US 7858895 B2
A portable weld stud system is disclosed. An embodiment of the system includes a housing with a power source, which may be four twelve-volt sealed lead-acid batteries with fifty-two amp-hours of capacity. The housing includes a user interface and a set of power terminals that are coupled to the power source via a control module and a control terminal. Leads couple the housing to a weld stud gun and a work surface. A trigger on the weld stud gun allows a user to generate a drawn-arc weld between a weld stud in the weld stud gun and the work surface. The housing may include an active thermal management system and an internal charging system. The housing may further include a recess that may be covered with a removable door and is configured to accept various components such as leads, power cords, weld studs, and/or weld stud guns.
1. A manually portable stud welding apparatus operable for stud welding without an external power source wherein a weld stud and a work surface are provided, both said weld stud and said work surface becoming partially molten by said apparatus in response to a direct welding current comprising in combination:
a manually portable housing;
a weld stud gun operatively carried by said housing, said stud gun including a lift solenoid mechanically attachable to a weld stud; said lift solenoid including a stud displacement coil with a biasing element;
a welding power source carried in said housing for providing the only source of the direct welding current, said welding power source consisting of multiple lead acid batteries in said housing,
a charging circuit positioned within said housing, said charging circuit being configured to charge said welding power source,
an electrical connection on said housing connectable to an external power source for receiving electrical power from said external power source and connected to said charging circuit,
said charging circuit being attached to said electrical connection for receiving said electrical power from said external power source when said electrical connection is connected to said external power source only for charging said welding power source, said electrical connection being disconnected from said external power source for manual portability and for stud welding while being disconnected from said external power source,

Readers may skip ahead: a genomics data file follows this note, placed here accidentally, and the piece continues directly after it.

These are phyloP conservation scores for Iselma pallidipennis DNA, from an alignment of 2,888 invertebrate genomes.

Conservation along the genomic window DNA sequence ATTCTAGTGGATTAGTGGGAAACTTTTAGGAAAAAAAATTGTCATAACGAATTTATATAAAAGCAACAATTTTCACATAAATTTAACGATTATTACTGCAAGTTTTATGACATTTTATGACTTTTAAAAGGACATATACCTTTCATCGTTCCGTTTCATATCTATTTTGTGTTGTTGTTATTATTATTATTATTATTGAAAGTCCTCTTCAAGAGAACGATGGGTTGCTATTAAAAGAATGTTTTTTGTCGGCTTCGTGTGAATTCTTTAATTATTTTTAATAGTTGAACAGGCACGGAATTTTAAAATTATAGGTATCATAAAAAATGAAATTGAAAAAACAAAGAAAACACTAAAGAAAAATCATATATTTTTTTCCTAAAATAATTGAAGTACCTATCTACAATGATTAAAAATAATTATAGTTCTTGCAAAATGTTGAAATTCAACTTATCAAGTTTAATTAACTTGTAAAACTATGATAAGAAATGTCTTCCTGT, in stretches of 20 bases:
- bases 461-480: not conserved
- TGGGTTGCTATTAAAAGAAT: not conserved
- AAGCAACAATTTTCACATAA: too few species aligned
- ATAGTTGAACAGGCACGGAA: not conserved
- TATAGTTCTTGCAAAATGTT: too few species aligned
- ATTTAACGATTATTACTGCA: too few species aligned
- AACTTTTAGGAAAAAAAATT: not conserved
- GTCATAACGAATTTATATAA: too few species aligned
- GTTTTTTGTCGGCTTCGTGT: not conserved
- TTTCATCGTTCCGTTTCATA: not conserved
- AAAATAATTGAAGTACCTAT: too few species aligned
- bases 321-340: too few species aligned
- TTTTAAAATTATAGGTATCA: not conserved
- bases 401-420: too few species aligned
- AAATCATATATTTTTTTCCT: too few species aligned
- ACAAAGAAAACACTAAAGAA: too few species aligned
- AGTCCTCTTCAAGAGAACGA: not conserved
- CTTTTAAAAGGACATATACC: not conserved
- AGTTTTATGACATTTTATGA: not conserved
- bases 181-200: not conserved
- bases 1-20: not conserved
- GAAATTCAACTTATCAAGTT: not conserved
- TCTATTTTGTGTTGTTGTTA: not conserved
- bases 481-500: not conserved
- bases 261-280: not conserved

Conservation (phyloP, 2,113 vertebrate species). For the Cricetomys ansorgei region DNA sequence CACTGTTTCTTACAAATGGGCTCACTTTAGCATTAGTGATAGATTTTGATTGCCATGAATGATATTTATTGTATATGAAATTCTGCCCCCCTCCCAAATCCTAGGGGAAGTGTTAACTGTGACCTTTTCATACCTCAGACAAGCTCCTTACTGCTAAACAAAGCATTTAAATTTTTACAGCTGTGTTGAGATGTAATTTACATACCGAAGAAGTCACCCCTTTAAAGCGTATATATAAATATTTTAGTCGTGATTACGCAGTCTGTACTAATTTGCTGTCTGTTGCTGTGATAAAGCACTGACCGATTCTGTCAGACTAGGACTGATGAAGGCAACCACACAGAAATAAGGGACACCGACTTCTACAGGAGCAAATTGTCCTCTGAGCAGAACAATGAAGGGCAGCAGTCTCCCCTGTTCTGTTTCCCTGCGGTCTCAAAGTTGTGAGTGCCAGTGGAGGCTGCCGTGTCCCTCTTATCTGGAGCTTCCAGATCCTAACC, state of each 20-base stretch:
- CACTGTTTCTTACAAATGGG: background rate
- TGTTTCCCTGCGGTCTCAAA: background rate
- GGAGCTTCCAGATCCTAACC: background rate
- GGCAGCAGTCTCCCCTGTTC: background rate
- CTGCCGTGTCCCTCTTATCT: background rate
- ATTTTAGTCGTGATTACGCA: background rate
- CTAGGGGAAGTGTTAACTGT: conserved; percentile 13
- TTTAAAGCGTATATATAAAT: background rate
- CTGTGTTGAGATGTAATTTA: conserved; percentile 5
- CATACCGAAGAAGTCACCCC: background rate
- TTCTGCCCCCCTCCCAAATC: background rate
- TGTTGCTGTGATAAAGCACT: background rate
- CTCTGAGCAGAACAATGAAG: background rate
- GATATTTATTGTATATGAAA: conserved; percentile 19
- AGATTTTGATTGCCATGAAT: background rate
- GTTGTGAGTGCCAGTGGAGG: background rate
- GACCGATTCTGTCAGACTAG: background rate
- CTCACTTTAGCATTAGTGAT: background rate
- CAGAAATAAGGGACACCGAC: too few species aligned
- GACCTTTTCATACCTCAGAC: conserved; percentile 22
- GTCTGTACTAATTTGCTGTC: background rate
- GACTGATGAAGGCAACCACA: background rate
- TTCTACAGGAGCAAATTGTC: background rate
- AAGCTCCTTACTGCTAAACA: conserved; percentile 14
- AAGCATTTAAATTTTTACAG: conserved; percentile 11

first and second leads within said housing connected to said weld stud gun and to said work surface to which said weld stud is to be welded;
a control lead within said housing connected to said stud gun for conducting a weld signal from said stud gun;
a control module carried in said housing for control of said direct welding current between said power source and said weld stud mechanically supported by said lift solenoid and between said power source and said work surface to which said weld stud is to be welded, said control module further including a plurality of mosfet weld current control circuits in parallel for controlled delivery of welding direct current from said lead batteries through said first and second leads and being adjustable between 100 and 1,100 milliseconds in response to a weld signal initiated by said stud gun through said control lead to said control module when stud welding;
said control module further including an arc circuit capable upon closure to initiate an arc between said weld stud and said work surface by delivery of said direct welding current from said lead batteries through said first and second leads to said stud and said work surface;
a timer for controlling the duration of said arc circuit closure;
a weld gun lift circuit for providing a stud displacement coil signal for withdrawing the stud from said work surface and for increasing current through a portion of said weld stud and said work surface to create a partially molten weld stud and a partially molten work surface; and
a shut down circuit for controlling the duration of said coil signal, said coil signal normally being capable of upon ceasing to thereby enable said biasing element to plunge the partially molten stud into the partially molten work surface in response to said shut down circuit, said shut down circuit being designed to sense a short upon delivery of 250 amps over 25-30 milliseconds when direct welding current is being delivered to initiate an arc between said stud and said work surface,